Some defend the principles of state sovereignty and nonintervention, and argue that other states must be permitted to determine their own course. It is thought that states have diverse conceptions of justice, and international coexistence depends on a pluralist ethic whereby each state can uphold its own conception of the good. Among many, there is "a profound skepticism about the possibilities of realizing notions of universal justice." States that presume to judge what counts as a violation of human rights in another nation interfere with that nation's right to self-determination . In addition, requiring some country to respect human rights is liable to cause friction and can lead to far-reaching disagreements. Thus, acts of intervention may disrupt interstate order and lead to further conflict.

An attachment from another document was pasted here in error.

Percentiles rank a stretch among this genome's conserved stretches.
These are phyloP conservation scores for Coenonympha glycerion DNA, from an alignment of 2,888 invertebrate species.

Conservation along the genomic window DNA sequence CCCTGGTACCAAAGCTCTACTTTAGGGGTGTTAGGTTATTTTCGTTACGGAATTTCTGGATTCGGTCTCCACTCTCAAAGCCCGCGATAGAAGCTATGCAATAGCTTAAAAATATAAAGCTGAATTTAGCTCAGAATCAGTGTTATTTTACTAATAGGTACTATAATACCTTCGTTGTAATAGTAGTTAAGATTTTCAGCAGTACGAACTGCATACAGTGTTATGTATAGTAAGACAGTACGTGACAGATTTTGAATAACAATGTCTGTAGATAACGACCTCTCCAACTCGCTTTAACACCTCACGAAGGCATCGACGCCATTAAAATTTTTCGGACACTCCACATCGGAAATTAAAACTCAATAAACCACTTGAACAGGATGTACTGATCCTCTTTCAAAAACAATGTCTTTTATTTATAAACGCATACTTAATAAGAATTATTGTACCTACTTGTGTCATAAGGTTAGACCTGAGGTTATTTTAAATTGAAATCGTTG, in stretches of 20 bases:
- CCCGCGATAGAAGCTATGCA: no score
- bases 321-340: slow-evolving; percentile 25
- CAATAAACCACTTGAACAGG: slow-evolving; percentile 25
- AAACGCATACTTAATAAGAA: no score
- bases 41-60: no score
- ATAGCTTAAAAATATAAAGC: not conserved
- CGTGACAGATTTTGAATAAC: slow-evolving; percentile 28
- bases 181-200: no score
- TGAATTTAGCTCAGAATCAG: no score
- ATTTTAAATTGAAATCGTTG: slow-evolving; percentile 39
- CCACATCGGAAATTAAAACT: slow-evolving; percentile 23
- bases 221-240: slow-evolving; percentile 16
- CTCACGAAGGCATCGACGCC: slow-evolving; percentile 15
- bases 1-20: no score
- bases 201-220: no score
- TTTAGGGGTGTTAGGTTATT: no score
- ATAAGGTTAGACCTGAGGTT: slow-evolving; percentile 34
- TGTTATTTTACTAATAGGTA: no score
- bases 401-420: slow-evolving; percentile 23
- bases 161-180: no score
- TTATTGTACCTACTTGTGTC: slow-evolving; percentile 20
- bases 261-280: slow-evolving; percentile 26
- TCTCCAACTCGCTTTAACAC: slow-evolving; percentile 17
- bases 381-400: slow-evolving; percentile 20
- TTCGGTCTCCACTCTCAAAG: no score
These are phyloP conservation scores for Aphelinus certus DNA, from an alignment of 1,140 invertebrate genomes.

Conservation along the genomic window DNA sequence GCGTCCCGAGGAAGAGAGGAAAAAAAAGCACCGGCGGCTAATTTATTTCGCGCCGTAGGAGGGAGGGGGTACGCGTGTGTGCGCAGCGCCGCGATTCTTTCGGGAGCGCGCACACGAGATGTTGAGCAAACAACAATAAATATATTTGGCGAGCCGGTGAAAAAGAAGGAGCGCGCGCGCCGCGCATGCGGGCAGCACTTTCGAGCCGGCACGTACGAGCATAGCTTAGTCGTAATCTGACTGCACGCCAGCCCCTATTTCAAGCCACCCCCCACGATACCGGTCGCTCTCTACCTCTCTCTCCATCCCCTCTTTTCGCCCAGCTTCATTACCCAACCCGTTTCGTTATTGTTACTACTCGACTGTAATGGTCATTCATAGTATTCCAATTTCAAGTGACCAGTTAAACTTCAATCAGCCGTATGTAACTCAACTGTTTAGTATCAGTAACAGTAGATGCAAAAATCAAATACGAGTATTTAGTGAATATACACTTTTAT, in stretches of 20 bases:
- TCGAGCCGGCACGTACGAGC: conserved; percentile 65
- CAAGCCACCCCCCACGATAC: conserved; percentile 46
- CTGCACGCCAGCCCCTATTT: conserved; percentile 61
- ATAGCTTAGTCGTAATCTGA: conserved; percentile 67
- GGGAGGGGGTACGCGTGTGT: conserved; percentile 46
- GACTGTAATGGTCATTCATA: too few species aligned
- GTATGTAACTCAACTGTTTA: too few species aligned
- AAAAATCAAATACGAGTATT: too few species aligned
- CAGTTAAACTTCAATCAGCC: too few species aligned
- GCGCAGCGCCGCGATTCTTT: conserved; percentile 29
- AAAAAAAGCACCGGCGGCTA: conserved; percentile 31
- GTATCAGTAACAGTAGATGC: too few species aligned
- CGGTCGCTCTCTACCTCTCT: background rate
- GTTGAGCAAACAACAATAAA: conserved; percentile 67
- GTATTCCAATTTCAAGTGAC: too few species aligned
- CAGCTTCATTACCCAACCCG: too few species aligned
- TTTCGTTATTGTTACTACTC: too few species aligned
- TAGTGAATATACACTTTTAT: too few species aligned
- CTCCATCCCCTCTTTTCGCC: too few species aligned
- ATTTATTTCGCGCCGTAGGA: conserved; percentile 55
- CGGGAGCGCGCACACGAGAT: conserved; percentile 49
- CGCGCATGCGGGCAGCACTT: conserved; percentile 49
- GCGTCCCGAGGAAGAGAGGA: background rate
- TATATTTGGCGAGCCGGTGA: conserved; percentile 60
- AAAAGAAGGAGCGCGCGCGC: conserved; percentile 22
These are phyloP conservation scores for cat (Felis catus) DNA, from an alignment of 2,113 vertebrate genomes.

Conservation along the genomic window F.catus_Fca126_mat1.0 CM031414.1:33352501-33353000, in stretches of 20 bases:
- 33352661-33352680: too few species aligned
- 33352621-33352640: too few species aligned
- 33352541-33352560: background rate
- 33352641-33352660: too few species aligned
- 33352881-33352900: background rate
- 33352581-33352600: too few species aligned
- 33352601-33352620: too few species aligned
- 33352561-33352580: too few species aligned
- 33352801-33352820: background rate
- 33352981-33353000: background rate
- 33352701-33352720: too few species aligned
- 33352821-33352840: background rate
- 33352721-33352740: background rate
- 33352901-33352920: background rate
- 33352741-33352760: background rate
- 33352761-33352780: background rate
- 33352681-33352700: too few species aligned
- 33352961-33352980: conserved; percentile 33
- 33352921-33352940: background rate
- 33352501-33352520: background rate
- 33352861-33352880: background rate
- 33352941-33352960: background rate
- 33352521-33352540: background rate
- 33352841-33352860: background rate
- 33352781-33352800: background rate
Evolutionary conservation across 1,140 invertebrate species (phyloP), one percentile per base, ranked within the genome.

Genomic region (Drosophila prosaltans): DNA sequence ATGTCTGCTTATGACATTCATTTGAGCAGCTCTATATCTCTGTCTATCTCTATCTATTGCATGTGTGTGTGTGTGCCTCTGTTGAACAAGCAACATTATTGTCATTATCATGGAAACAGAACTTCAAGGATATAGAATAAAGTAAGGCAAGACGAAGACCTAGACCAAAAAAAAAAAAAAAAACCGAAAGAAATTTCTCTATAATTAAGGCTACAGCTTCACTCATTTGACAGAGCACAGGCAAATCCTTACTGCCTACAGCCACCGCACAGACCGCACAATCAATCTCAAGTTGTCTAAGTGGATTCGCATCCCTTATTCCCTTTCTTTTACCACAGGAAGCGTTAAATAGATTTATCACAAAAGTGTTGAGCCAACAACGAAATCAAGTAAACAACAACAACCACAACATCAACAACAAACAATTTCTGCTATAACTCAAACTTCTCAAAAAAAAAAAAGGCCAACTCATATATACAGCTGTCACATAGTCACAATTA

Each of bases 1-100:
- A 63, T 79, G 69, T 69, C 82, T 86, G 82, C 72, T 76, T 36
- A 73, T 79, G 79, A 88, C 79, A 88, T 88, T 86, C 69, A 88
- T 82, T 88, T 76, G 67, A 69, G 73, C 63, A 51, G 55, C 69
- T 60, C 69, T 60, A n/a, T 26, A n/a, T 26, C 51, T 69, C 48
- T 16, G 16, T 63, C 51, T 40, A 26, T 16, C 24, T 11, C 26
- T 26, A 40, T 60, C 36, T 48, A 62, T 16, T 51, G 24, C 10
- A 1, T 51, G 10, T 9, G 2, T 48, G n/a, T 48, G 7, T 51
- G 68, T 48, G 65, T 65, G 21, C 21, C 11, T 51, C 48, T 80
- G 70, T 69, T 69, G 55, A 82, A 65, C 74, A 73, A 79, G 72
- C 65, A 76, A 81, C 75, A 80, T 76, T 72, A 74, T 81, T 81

Once formed, enemy images tend to resist change, and serve to perpetuate and intensify the conflict. Because the adversary has come to be viewed as a "diabolical enemy," the conflict is framed as a war between good and evil. Once the parties have framed the conflict in this way, their positions become more rigid. In some cases, zero-sum thinking develops as parties come to believe that they must either secure their own victory, or face defeat. New goals to punish or destroy the opponent arise, and in some cases more militant leadership comes into power.